When so many other viewers were criticizing Show for how old-fashioned it was, and how they felt there was no chemistry between Lee Min Ki and Nana, I felt somewhat differently, and therefore thought that I’d be able to stick with this one to the end. After all, the major criticisms that I’d heard, were of things that weren’t bothering me the same way, during my watch.
That said, I’ve found my own reasons to drop this one, and now, after 9 episodes, I’m calling it quits.
So my question is: Is it just me or is it really hard to find likable leads these days in dramas? I mean most female leads these days annoy me compared to older dramas. But also male leads are just sometimes you know …. facepalm material.
Is that me or is there actually something changing in dramas? Back in the day I liked 9/10 of the dramas (and their leads) that I watched but now it is more like 3-4/10…
I know I said last year that Dramaland was exploding with more dramas than ever before, but Dramaland basically outdid itself in 2018 – and then some.
You know when you have only 2 ice-cream flavors, and only room in your stomach for 1 scoop, it’s really easy to choose, but you still wish you had more flavors to choose from? Well, it’s all fine and good when it increases to 5 flavors, or 10 flavors, right? But when it gets to like, a thousand flavors, your eyes glaze over, you get hit by decision paralysis, and it just feels impossible to choose, anymore? Same thing.
I used to try and keep up with Dramaland, especially after I started blogging. I’d try to stay on top on what dramas were airing, and which ones were good, and I’d try to watch all the reportedly good ones, because I’m a curious cat and FOMO is real, yo. Well. I think 2018 is the year that I realized it is humanly impossible to keep up with everything that Dramaland is putting out, and there is just not enough time in one person’s world, to watch all the reportedly good ones, and take time for the ones that you wanna watch, whether anyone else is interested or not.
So 2018 is the year that I stopped trying. Uh.. Kinda.
Beauty Inside basically takes Dramaland’s recent-ish penchant for rom-coms with a distinct fantasy twist, deftly mashes it with a well-rounded, well-executed collection of classic rom-com tropes, casts two very capable and very attractive actors as our leads, and then scores it all with a very enjoyable OST sprinkled with everything from cheery-breezy tracks, to wistful-plaintive ballads, to big love anthems.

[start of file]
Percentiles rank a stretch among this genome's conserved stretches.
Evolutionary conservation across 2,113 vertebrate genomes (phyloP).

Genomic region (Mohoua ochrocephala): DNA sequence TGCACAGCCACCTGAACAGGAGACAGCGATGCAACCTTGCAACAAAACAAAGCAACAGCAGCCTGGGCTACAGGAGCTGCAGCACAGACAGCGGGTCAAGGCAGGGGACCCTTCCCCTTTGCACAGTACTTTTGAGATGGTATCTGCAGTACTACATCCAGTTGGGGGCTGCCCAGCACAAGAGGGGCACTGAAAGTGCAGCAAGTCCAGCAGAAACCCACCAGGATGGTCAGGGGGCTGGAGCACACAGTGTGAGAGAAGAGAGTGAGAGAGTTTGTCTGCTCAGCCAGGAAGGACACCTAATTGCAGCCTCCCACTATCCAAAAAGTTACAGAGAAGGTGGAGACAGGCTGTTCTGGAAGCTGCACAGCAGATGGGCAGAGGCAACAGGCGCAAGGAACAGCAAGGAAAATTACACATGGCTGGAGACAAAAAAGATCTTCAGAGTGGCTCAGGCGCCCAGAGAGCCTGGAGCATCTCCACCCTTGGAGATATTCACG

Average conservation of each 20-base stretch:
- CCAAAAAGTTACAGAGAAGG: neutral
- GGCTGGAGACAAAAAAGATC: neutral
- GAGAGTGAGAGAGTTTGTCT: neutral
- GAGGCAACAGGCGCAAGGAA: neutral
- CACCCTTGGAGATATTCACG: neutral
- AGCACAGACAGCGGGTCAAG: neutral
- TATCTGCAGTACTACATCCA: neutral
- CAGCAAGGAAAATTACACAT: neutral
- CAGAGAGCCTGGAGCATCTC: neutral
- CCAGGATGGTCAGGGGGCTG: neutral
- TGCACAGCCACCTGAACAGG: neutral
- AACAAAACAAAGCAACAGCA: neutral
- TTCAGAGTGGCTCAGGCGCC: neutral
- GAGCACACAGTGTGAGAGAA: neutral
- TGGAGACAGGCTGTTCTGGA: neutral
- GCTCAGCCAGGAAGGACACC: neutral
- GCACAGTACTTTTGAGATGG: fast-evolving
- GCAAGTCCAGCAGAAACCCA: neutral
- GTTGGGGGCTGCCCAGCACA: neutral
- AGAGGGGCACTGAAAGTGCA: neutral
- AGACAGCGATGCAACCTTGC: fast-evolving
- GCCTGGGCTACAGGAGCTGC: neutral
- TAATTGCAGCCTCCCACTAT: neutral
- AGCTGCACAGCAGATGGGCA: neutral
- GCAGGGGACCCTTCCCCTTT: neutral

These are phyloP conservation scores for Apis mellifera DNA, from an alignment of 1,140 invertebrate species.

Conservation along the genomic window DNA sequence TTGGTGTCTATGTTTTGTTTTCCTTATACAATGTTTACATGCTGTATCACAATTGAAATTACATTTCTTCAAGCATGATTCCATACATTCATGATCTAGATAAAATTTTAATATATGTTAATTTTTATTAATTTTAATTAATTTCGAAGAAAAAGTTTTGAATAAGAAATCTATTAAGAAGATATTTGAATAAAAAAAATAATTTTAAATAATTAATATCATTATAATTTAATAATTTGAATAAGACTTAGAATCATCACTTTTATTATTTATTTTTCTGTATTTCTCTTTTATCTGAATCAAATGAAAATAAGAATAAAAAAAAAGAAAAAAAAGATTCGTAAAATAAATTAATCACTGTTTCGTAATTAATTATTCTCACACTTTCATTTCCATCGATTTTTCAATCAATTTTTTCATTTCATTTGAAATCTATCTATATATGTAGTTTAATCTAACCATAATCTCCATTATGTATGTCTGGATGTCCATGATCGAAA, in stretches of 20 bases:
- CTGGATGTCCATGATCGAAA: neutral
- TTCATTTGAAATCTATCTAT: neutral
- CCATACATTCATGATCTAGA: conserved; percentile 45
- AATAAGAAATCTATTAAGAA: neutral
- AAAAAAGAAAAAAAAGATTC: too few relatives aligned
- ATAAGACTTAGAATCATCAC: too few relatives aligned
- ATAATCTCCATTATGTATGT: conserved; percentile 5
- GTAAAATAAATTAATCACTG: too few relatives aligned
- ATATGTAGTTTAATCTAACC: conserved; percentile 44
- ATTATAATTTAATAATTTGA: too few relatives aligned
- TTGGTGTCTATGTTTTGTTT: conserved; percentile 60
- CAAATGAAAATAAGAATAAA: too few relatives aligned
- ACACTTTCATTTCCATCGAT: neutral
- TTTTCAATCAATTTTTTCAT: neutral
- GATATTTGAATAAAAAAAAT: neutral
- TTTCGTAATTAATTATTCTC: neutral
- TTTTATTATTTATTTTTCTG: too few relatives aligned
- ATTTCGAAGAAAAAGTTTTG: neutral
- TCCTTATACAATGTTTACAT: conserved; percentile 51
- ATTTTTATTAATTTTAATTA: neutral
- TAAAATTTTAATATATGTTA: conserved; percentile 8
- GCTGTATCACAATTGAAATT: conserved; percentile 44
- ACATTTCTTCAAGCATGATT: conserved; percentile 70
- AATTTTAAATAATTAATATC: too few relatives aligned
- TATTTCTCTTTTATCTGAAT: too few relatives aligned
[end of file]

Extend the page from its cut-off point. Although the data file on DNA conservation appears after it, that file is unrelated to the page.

When Show is cute, it’s very cute, and when it’s angsty, happily, the angst doesn’t actually last very long. Seo Hyun Jin and Lee Min Ki are very good separately and together, and they bring enough goodies to the table that I feel content not to be too nitpicky about Show’s flaws. Just know that Show doesn’t try to be something deeper, and also, sometimes logic is a bit of a.. stretch. But hey, fantasy romance after all, right?
A good pick for when you’re in the mood to switch off the ol’ brain and sink into a good ol’ kdrama rom-com.
Show is tightly paced, pretty well-written, and manages solid cliffhangers and some good plot twists, through its run. Just be prepared for a fantastical set-up (robots, after all), with melo lashings in somewhat substantial measure. With the right lens, though, this show is highly enjoyable. I found myself looking forward to new episodes of this one, more than I did with most other shows on my drama plate at the time.
Seo Kang Joon is absolutely fantastic in this, demonstrating acting chops that I never knew he had. Show is worth the watch just to see him in action.
A ride more rollicking than I first expected or imagined.
You know how, when you drive past an accident on a highway, and your brain says not to waste time staring, since that’ll just slow down traffic even more, but as you crawl past in your car, the curious cat in you can’t help but stare in morbid fascination anyway?
Yep. That’s sorta what happened with me and Cheese In The Trap. Because I wasn’t able to keep current with the episodes as they aired, I was only at episode 8 (ish?) when all the behind-the-scenes drama erupted and everyone got really upset with Park Hae Jin’s heavily reduced screen time in the last third of the drama. A big part of my brain said then, that I ought to just drop the drama and look away while the going was good, but the curious cat in me was morbidly fascinated by it all. Was it as bad as everyone said, I wondered.
I guess there’s something to be said for spoilers, since I went into the finale stretch having had the ending quite thoroughly spoiled (I couldn’t help reading ending spoilers, even though I’m usually much more spoiler-phobic; not only was I morbidly fascinated, I was also – at times, anyway – trying to decide whether or not to keep watching). That prepped me for the ending really well, and in the end, I didn’t actually hate it. Gasp!
It’s funny how I sometimes stumble on a movie that I wouldn’t otherwise have checked out on my own, simply because it’s available on in-flight entertainment and I’m something of a captive audience with limited options to choose from.
Beauty Inside was the movie whose trailer appealed to me the most today, out of the k-trailers that I checked out while on the plane, and I hafta say, it turned out to be a more thought-provoking watch than I’d originally expected.